4 Responses

  1. eviledv
    eviledv February 28, 2009 at 07:16 |

    Hi Vegard.

    While content-based recommendations is decidedly a good idea, is it really a necessity for getting rid of the Coldplay-problem[TM]?

    It should be trivial (with the caveat that I have considered this for about 5 minutes) to set up a probabilistic model that takes into account the variance in connectivity. So that a co-occurrence of purchases is only considered meaningful if that co-occurrence is significant given the potentially huge sales of one or both of the items. Anyway, maybe the futility of this approach is explained in the thesis, but laziness prevailed over 200+ pages.

    Of course the assumption is that vendors are actually interested in this. The current system might be deliberate as people might be more likely to purchase something they recognize (and that everyone else has) than try something new.

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  2. Vegard Sandvold
    Vegard Sandvold February 28, 2009 at 10:47 |

    Hi Eivind!

    I find it difficult to say how your suggestion would work. I’ll admit to my own limited understanding of social recommenders, and pass the question on to Oscar himself.

    Familiarity matters when it comes to recommendations. It’s true that we’re more likely to purchase something we recognize. But it would be a shame if all we end up doing is skimming the surface of popularity. Popularity should be balanced with novelty.

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  3. eviledv
    eviledv March 4, 2009 at 15:46 |

    Hi again, got drunk and forgot about this :-)

    > I’ll admit to my own limited understanding of social recommenders

    I’m sure you know more than me :-)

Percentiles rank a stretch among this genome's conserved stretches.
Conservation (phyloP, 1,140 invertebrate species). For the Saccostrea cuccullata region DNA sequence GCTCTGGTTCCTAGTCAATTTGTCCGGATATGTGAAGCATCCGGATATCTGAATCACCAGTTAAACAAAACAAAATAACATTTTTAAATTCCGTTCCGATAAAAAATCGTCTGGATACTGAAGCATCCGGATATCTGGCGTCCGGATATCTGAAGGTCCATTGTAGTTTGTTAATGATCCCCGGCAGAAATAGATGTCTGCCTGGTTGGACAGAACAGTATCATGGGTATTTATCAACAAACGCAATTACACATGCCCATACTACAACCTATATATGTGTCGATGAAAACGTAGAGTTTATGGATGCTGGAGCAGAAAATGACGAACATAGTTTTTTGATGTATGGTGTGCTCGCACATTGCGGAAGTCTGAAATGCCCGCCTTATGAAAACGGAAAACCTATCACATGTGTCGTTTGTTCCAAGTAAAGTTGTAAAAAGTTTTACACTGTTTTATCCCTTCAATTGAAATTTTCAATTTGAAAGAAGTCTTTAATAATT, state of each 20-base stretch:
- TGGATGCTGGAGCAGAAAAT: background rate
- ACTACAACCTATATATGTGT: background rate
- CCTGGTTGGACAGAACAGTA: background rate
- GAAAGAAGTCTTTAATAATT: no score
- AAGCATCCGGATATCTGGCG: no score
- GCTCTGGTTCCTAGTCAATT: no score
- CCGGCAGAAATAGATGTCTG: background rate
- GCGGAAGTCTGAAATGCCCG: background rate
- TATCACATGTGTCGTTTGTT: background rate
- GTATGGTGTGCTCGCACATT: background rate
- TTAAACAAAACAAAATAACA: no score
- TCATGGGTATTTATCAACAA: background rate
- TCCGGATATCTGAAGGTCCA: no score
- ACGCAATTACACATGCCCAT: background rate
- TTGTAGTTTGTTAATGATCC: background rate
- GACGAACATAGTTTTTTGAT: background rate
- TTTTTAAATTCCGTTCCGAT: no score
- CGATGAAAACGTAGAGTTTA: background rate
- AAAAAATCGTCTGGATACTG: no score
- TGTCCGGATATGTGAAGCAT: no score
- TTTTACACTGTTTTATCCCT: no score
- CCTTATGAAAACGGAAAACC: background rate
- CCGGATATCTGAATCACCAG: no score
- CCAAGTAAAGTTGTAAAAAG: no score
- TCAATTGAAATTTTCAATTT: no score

Let’s assume we have purchased record A from The Totally Extreme Niche Band and want recommendations based on that record. Looking at the purchasing connection network we see that everyone who bought A also bought B. However B is from The Red Hot Chili Beatles which absolutely everyone owns anyway so the co-occurrence of these purchases (A and B) doesn’t really mean anything. There is however another band C: The Supreme Niche Tunes that is highly similar to A, but due to it’s low sales figures is largely ignored.

    Now, given this and the overall probabilities of purchases P(A)=low, P(B)=high, P(C)=low (i.e. normalized sales figures) it is possible to calculate how “surprised” one should be at co-occurrences in purchasing patterns. In our example there is likely no dependency between purchasing record A and B (because everyone buys B) so P(A) and P(B) would be independent events and their probability of co-occurrence would be simply P(A)P(B). A and C however, due to their high similarity would be highly dependent (presumably driven by some enthusiasts-savants in the genre) so the probability of their co-occurrence would be much higher than P(A)P(C). The unexpectedness of this dependency can be described in various ways, p-value/mutual information etc. which can be ranked and compared to other dependencies e.g. the dependency of P(A)P(B). The latter would be small and C would consequently be ranked above B when considered as a recommendation linked to A.

    Of course there is no doubt that an some musical similarity measure (if implemented properly) could be superior. The obvious reason being that a purely probabilistic purchasing scheme depends on a certain number of enthusiast making the right purchases in the first place.

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  4. Vegard Sandvold
    Vegard Sandvold March 4, 2009 at 20:40 |

    >> I’ll admit to my own limited understanding of social recommenders

    > I’m sure you know more than me :-)

    Perhaps I do, but you sure know more about combinatorics than I do :-)

    I think you’re describing a system where generally popular items (artists) are penalized for their connectedness (inbound/outbound links). That makes sense, although you lost me with all the P’s. I guess, with my limited understanding of social recommenders, that it is common to implements something similar.

    I really recommened checking out the presentation I’ve embedded into this post. Should be a breeze for a wicked number crusher like yourself.

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